Updated: Apr 3, 2020
Many universities and scholarship programs will ask students for 3 letters of recommendation. The idea behind asking for these letters is not just to have someone say that the applicant is “good” or “qualified,” but to give the admissions committee a deeper insight into who you are and why you’re qualified. Recommendation letters can add a layer of depth and color to your application, and therefore you should not take them lightly. You need to be thoughtful about how you ask for recommendation letters and help your recommenders write a detailed and accurate letter.
Get to know your teachers, employers, advisors, and professors - it is easier to ask for letters from people you had cultivated a strong working relationship with. For example, is there a teacher professor you did research with? Or who advised and mentored you in high school or college? Did you pursue an internship and have a boss who could speak to your experience? Or a class teacher who knows you on a “deeper” level?
Do not be shy to ask - Teachers and employers and understand that this is how the process works. They have received help and support along the way, and many will be willing to engage with students. Remember, you can always politely ask.
Diversify your letters- Letters are intended to provide an extra layer of holisticness (well-roundedness), attest to your passion/curiosity for learning. If you really like theatre, journalism or Math, make sure to solicit letters from teachers outside these specific subjects. If you are applying for a leadership scholarship, letters from organizations/counselors will be very valuable.
Ask early - it is better to ask early so that 1). You can be respectful of their time and 2). You give them the chance to be thoughtful and write a strong letter for you.
Prepare materials for your recommender - make their job easy by preparing the following materials:
Draft of your application essay
Summary of your career goals
Description of what you are applying to - program, scholarship, etc.
Your resume - which includes activities, research experiences, job experiences, etc.
All relevant deadlines and instructions on how they can send recommendations. Make it very easy for them.
Say thank you and keep them updated: Make sure you say thank you, and keep your recommenders updated on your progress.
Clarify the process - If your teachers/professors are in a country/context/school system where recommendation letters are not common, take the time to clarify the process. It may take some time but they will appreciate it and will write a stronger letter if they understand what the expectations are.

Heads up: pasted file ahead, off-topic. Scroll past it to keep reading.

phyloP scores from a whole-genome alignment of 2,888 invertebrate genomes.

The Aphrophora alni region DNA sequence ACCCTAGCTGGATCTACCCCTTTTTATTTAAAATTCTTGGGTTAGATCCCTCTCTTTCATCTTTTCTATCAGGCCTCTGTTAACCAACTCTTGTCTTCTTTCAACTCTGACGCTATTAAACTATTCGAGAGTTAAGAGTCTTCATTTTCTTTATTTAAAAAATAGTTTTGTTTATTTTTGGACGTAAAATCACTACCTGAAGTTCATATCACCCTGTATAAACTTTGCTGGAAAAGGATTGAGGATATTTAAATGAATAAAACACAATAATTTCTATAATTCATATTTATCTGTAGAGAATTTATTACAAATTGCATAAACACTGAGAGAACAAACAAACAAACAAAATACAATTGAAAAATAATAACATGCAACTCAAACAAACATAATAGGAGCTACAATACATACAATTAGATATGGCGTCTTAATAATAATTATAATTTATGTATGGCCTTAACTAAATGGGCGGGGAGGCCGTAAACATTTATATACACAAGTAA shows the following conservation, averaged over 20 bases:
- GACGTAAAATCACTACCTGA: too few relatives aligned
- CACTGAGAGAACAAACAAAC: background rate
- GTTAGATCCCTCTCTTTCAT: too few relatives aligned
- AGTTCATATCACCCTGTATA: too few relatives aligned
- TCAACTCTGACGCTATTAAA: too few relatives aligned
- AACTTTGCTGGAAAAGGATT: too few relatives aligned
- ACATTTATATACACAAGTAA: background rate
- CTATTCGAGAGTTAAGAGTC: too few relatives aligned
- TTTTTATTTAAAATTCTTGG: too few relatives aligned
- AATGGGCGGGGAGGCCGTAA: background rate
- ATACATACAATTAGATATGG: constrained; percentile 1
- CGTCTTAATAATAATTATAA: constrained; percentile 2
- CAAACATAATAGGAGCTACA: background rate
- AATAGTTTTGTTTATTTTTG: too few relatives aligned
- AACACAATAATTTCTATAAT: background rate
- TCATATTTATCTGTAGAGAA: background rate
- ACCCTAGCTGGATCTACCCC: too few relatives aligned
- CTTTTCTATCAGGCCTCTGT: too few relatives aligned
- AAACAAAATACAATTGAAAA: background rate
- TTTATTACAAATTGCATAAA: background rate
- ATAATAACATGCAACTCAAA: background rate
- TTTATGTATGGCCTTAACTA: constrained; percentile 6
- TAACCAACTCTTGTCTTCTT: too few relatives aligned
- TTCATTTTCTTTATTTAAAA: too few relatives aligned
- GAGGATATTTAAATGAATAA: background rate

Consider official translation - we heard from some students that some of their teachers or faculty members may not feel too comfortable writing in English. We know successful applications where some of the recommenders wrote in their native language and officially translated the letters. You can also double-check with the university to confirm that this is OK with them.
Professional Master Degrees
Professional recommendations are important - If you are applying for a professional degree/masters (such as an MBA or MPP), you should strongly consider providing recommendations from people you have worked within a professional context. For example, consider asking your manager to write you a letter of recommendation. Since these programs are professional in nature, they value learning about how you performed in a professional context.
Graduate schools (PhD)
PhD is a research degree - Unlike undergraduate or MA education, where the degrees are mostly course-based, doctoral degrees are, by default, research-based. You will be asked to produce an original dissertation on a subject that is at the forefront of human knowledge. This means that admission committees prioritize letters that speak to your research capacities, tenacity, proactiveness, and team skills. Committee members already have your transcripts, and thus letters that just speak to your grades, exams are insufficient. Instead, seek letters from professors/industry experience where you actually built stuff, initiated a project, produced a paper,..etc.